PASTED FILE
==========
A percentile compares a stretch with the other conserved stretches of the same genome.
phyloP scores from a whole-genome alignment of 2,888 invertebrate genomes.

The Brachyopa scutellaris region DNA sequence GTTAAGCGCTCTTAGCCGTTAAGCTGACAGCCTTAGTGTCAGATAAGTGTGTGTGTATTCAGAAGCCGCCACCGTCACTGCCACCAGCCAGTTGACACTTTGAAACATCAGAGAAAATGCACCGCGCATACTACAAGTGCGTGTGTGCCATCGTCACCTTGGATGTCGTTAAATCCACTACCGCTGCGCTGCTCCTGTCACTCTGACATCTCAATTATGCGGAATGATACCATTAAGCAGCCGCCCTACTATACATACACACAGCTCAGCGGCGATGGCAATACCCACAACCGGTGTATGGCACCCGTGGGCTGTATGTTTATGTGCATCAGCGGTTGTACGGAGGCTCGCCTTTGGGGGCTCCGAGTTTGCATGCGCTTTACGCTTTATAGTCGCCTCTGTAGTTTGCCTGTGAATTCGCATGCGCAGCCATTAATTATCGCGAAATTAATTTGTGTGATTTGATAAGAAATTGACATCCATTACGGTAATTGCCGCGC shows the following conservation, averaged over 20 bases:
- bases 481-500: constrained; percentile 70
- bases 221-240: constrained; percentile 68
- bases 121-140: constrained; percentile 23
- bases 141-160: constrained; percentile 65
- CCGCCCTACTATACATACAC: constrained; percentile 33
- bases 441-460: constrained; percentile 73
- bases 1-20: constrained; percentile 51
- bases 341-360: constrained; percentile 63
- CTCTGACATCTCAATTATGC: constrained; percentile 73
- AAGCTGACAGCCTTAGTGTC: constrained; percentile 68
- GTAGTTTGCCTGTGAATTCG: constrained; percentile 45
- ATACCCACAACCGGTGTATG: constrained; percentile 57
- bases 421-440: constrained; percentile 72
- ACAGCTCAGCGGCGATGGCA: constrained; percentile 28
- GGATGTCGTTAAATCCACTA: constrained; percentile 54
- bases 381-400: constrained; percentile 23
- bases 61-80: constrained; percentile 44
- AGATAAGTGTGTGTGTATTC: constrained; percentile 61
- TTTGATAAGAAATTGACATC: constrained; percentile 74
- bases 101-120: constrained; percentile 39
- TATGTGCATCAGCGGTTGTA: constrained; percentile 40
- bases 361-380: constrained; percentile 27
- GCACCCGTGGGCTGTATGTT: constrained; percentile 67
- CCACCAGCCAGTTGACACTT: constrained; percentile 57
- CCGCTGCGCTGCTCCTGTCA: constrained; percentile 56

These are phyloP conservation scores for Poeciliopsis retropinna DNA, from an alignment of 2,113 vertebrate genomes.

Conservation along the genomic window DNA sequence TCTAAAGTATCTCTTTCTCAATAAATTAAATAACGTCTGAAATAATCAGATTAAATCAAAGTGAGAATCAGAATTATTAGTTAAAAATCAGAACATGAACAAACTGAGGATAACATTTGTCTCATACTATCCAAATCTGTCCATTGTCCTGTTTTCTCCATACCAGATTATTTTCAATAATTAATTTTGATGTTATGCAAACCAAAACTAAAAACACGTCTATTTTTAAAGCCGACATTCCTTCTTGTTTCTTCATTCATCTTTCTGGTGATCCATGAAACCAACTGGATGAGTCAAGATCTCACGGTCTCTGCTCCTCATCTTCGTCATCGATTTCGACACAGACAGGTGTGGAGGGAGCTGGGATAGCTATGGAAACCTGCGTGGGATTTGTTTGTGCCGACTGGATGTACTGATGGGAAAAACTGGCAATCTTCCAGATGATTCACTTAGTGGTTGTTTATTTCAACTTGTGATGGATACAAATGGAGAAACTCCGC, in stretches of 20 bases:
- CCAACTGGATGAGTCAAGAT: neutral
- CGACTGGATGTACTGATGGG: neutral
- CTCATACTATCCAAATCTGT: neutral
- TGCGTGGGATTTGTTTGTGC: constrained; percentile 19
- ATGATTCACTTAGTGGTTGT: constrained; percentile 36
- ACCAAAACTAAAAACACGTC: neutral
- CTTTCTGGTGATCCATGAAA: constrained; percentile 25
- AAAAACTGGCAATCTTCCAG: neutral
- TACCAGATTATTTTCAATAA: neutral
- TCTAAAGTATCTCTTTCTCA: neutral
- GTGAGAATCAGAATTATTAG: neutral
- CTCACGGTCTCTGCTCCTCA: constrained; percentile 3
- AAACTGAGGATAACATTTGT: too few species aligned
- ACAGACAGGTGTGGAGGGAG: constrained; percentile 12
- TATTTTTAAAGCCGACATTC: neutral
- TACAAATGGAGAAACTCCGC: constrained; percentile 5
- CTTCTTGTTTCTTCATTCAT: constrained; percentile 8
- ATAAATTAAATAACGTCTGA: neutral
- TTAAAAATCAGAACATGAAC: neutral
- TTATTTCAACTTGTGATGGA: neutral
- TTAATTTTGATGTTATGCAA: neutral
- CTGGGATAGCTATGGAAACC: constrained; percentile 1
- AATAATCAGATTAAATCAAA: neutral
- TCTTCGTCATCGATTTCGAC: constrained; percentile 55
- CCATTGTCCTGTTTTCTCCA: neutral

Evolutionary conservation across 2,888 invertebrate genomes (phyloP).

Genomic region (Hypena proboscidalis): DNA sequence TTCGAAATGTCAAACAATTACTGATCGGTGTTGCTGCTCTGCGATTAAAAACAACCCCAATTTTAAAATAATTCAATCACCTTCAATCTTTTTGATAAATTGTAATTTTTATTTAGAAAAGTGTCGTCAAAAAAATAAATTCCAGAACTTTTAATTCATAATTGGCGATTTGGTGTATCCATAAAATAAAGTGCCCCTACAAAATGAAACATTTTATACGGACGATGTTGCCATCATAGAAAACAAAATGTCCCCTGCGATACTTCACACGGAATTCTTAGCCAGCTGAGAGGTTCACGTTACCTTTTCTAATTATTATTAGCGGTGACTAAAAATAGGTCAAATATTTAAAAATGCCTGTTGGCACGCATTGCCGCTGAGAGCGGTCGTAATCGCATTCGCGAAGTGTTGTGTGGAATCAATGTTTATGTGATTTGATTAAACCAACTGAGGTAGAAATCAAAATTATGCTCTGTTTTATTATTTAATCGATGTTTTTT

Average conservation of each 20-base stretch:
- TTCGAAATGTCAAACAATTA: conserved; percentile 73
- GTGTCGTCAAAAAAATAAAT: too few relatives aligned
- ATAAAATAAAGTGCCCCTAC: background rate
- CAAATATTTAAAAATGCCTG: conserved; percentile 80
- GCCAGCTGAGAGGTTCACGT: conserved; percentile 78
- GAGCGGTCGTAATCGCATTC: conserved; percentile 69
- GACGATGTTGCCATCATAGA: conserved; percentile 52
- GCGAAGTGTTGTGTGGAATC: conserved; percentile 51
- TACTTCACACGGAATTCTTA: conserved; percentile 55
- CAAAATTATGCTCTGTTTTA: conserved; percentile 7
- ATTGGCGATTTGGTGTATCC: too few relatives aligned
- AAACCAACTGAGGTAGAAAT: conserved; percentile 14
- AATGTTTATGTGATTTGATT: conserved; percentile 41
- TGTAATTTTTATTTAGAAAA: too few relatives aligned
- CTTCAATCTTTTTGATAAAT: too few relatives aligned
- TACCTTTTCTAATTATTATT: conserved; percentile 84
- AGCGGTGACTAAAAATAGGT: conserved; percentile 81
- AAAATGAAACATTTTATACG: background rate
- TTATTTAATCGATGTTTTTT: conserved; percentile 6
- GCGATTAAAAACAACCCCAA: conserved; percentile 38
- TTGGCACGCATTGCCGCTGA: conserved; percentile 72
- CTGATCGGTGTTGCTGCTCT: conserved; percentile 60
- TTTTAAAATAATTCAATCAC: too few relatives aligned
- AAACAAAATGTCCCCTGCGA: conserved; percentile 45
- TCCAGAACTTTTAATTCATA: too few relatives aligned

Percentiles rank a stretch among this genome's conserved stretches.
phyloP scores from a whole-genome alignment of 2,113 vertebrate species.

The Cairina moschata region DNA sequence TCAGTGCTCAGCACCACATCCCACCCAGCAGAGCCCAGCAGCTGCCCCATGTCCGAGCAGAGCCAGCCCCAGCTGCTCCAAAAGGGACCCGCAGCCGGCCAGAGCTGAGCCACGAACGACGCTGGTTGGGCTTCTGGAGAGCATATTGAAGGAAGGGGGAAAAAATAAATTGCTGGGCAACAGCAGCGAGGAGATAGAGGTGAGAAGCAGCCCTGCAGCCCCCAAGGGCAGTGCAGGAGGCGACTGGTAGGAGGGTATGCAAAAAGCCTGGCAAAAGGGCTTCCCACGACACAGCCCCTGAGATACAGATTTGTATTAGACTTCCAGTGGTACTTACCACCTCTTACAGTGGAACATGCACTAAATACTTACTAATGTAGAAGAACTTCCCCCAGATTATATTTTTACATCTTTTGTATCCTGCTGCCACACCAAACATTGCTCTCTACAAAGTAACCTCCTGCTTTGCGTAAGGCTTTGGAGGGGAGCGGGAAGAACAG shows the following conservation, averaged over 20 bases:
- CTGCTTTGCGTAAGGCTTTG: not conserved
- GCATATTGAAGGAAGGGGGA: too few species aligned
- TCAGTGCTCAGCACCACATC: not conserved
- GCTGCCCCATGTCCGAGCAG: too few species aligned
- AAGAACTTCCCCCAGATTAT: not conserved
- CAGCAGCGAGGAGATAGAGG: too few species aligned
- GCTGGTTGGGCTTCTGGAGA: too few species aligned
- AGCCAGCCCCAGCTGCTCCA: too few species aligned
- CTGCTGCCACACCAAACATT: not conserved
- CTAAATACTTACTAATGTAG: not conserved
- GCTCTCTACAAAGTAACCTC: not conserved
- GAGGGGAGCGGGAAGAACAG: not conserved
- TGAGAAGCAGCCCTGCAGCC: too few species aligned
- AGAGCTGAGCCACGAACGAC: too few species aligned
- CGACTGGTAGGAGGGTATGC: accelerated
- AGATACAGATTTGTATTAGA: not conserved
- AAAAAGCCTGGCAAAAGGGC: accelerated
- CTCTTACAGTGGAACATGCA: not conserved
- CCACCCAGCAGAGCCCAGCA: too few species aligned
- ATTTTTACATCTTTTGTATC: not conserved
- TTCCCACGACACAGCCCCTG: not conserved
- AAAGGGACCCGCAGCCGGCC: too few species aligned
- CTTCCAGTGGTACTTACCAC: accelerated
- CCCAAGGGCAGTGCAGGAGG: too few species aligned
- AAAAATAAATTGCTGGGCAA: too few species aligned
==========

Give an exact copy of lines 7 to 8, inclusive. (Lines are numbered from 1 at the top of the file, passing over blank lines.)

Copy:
- bases 141-160: constrained; percentile 65
- CCGCCCTACTATACATACAC: constrained; percentile 33